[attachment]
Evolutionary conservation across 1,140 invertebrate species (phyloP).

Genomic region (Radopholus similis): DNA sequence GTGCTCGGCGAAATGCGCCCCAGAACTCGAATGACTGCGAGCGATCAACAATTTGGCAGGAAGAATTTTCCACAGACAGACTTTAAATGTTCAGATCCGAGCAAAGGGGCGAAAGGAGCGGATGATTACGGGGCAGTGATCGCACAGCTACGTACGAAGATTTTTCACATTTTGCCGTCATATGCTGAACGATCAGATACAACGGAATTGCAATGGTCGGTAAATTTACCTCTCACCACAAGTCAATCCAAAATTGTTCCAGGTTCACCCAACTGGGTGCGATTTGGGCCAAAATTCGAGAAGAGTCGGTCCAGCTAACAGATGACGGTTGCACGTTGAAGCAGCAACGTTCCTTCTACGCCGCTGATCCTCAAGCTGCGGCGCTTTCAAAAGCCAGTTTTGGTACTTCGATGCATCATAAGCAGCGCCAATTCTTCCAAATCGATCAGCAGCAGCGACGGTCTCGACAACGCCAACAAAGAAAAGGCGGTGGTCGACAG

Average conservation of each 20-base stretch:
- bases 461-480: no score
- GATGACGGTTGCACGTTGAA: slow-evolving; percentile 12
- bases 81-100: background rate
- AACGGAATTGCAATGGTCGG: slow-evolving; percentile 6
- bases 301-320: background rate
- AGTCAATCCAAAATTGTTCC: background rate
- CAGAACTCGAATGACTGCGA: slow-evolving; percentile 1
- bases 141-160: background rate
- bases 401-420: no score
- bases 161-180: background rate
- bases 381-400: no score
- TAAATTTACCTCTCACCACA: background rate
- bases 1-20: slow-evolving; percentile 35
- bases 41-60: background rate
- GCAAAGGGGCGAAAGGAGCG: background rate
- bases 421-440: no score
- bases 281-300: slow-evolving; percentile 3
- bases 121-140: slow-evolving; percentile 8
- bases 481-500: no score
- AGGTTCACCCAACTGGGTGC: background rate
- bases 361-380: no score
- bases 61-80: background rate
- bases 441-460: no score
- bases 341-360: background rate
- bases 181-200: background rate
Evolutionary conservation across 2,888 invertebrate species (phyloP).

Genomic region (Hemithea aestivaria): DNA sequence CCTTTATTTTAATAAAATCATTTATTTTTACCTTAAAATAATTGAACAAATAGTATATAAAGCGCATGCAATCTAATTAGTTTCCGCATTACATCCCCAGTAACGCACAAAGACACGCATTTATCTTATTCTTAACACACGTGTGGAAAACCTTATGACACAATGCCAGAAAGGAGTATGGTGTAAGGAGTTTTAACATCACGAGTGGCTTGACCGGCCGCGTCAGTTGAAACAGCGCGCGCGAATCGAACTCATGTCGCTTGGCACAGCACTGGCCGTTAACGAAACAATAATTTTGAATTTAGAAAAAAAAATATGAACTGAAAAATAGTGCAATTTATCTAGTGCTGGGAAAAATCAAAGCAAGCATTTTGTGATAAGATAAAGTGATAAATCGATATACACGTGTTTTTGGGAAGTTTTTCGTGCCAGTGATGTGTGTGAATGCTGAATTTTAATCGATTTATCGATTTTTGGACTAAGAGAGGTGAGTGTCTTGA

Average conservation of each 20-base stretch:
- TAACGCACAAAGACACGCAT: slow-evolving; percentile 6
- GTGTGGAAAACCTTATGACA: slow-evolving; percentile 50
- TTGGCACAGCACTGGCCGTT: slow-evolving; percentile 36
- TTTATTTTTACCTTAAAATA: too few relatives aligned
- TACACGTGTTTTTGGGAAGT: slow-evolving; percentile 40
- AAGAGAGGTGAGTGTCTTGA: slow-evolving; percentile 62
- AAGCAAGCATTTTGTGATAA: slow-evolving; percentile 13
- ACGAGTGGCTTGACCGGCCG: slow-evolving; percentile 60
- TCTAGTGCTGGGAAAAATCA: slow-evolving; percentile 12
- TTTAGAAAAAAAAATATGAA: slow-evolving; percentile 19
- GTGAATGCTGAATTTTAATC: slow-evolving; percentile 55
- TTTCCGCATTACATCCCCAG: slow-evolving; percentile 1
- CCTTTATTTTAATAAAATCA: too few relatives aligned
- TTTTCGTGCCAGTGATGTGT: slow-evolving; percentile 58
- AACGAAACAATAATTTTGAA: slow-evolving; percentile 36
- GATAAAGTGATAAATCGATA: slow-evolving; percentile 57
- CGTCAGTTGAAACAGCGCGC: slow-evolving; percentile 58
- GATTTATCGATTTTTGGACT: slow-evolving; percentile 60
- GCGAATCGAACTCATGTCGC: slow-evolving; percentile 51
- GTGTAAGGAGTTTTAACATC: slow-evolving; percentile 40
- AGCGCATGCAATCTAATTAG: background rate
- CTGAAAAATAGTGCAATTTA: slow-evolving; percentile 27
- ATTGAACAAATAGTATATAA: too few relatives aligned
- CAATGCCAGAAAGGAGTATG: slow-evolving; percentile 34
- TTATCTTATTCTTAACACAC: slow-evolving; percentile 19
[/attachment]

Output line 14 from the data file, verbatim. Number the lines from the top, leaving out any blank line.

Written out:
- bases 381-400: no score